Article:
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A provocative with Tony Sleep, a freelance editorial photographer based in London, gets at the heart of some big questions facing visual journalists today:
Photography has been emancipated by digital, but it has also turned into a bunch of headless chickens that have invented their own benchmarks — the snapshot, the banal and prurient, the instant and effortless, and above all free. It’s us pros who are out of step, not them.
The same questions about quality apply to online video as well, as witnessed in a here earlier this week.
Well, heck — we can say the same questions apply to all of journalism online, yes?
Amateurs are doing our jobs.
I don’t think this would bother us so much if: (a) journalism jobs were not under threat already, and (b) amateurs never produced good work.
My all-time favorite example of why we cannot dismiss the so-called amateurs is the Pulitzer Prize-winning photograph from the Oklahoma City bombing in 1995, taken by amateur photographer Charles Porter. (Porter describes that day in detail, and how he got the picture, in at BBC News.)
With amateur video, we have the classic case of in 1991. The video, shot by amateur photographer George Holliday, exposed a reality that many people live with every day, while their neighbors across town know nothing about it.
We must concede that amateur photographs and amateur video can be great. We have irrefutable evidence of this from the days before the Web began to replace other media as the information medium of choice.
Speed must not trump accuracy.
These are the twin burdens of journalism. We are supposed to be fast. We are supposed to be accurate and truthful in all cases, under all conditions. Well, everyone who has worked in journalism knows about the tension between these two. In a perfect world, my story would always be the first posted, published and cast — and it would be flawlessly accurate.
Amateurs can help us to be fast. To be first.
Amateurs may know little or nothing about our standards of accuracy. Everyone who has taught a photojournalism course has seen that puzzled face or heard the question, “Why can’t I Photoshop out the ugly wire, or post, or sign — if it would improve my picture?”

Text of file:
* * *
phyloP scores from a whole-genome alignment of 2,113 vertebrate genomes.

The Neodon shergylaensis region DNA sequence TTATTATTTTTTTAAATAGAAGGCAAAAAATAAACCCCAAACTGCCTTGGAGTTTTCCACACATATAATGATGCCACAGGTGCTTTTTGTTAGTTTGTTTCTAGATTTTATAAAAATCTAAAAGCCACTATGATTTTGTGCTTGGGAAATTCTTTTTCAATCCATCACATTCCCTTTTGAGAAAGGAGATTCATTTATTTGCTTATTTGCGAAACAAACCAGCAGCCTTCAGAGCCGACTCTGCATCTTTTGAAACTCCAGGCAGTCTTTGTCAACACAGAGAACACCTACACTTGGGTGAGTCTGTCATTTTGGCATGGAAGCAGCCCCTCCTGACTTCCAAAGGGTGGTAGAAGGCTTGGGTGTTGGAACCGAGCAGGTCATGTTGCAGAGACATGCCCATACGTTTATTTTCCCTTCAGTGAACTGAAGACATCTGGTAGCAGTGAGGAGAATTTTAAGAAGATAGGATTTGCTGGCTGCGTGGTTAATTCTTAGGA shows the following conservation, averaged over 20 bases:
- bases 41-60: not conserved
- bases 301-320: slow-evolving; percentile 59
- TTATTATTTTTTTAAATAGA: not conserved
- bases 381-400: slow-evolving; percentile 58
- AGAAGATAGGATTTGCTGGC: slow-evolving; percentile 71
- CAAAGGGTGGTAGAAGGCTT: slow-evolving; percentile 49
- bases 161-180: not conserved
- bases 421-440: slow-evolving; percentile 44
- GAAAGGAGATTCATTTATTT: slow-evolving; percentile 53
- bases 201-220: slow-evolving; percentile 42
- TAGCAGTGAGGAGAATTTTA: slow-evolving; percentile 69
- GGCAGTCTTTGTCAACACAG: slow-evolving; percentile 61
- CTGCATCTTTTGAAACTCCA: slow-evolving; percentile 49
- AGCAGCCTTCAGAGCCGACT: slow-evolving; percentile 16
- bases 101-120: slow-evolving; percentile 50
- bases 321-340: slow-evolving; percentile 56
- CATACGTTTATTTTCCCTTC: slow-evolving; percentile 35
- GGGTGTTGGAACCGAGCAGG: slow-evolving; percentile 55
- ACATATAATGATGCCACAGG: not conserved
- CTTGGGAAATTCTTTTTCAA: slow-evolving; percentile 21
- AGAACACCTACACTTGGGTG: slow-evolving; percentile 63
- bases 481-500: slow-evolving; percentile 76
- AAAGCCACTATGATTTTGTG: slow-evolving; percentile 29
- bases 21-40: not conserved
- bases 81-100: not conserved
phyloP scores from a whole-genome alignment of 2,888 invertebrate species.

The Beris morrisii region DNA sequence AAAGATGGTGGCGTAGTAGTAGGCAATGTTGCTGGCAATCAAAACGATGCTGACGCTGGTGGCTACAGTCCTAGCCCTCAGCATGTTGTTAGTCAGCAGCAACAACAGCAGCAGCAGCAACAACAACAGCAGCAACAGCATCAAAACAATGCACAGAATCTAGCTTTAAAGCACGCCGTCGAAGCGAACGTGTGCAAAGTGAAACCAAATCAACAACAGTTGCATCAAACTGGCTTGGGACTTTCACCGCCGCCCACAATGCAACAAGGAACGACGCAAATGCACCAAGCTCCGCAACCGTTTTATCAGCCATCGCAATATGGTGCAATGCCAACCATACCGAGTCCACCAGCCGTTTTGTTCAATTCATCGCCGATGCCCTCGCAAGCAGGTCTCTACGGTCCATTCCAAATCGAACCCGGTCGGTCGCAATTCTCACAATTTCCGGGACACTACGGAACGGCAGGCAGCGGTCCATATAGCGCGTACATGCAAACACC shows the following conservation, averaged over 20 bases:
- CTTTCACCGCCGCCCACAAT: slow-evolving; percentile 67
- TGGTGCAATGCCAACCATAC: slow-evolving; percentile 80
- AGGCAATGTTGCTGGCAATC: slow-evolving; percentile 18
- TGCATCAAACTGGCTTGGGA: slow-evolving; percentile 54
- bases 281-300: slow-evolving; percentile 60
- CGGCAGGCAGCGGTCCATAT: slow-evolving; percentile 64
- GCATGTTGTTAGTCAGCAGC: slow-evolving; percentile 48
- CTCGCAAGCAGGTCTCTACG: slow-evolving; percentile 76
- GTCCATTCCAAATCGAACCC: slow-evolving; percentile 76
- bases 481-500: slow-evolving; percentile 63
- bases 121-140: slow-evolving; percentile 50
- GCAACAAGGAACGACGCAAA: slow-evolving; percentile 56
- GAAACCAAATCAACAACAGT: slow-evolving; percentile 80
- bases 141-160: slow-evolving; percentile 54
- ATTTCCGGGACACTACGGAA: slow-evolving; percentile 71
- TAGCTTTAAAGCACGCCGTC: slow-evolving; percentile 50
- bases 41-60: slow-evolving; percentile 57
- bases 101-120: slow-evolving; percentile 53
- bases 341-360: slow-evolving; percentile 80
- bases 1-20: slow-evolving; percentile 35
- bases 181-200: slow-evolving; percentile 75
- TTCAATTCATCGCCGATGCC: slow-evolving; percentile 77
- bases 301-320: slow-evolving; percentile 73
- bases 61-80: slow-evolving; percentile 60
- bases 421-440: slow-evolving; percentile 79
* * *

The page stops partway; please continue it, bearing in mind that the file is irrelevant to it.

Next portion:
It’s up to professional journalists to continually educate the public about the lengths we go to to ensure accuracy. If we have lost the trust of the public, then it’s imperative for us to work hard to get that trust back. So many people today have the ability to manipulate their own personal photos — don’t you think they question the veracity of our news photos? And our video?
Video offers plenty of opportunities for staged or faked stories (remember ABC News’s unlabeled “re-enactment” in a 1989 espionage story, for which the network later apologized). Yes, this is a problem for all of us in journalism — a problem we can’t run away from. It’s much better to acknowledge the danger than to pretend it never happens.
used to move things at a crime scene before he made his picture. Every photojournalism student today is taught that to change the scene in any way is dead wrong, a violation of ethics.
I am arguing that we also need to teach the public (all of whom are amateur photographers) that these ARE our ethics.
Battling banality is our daily work.
My favorite example of banality in photojournalism is baby ducks. At least once in your life you have certainly seen a picture of cute little ducklings waddling or paddling behind their mama. I hope you did not see it on Page One, but maybe you did.
As Tony Sleep points out, our fight against the banal must be waged in content, not in technical execution — because technology has made it easy to produce a picture that is technically good, or even great:
Technical excellence has to an extent displaced “having something to say.” To put another way, there are an awful lot of perfectly executed photos around that say nothing at all except “yo!”
If you compare MSNBC.com’s “Editors’ Choice” with their “Readers’ Choice” in , you’ll see another aspect of this issue. The public likes the baby ducks. Loves ‘em, in fact.
This is just another part of the journalist’s job, though, and all I’m saying is that really, not much has changed. We have new tools. We have new challenges. It is our job, our responsibility, to make sure that the important stuff gets covered, gets published, cast, blogged, streamed, and posted — no matter the medium.
I don’t care if amateurs make the picture, shoot the video, write the story, dig up the dirt. I care about whether it’s true, accurate, reliable. I care about whether the public still trusts us, you, the journalists, to tell the truth, to deliver the truth.
And of course, we have to make sure the good stuff — the real journalism — is still being produced.
We can’t depend on the amateurs for that. Daily, ongoing journalism costs money.
You can always hope that an amateur might show up on the scene and send you what you need — but if you don’t have a trained, professional staff back at the editing desk, I’m afraid we’re going to be seeing a lot of baby ducks.
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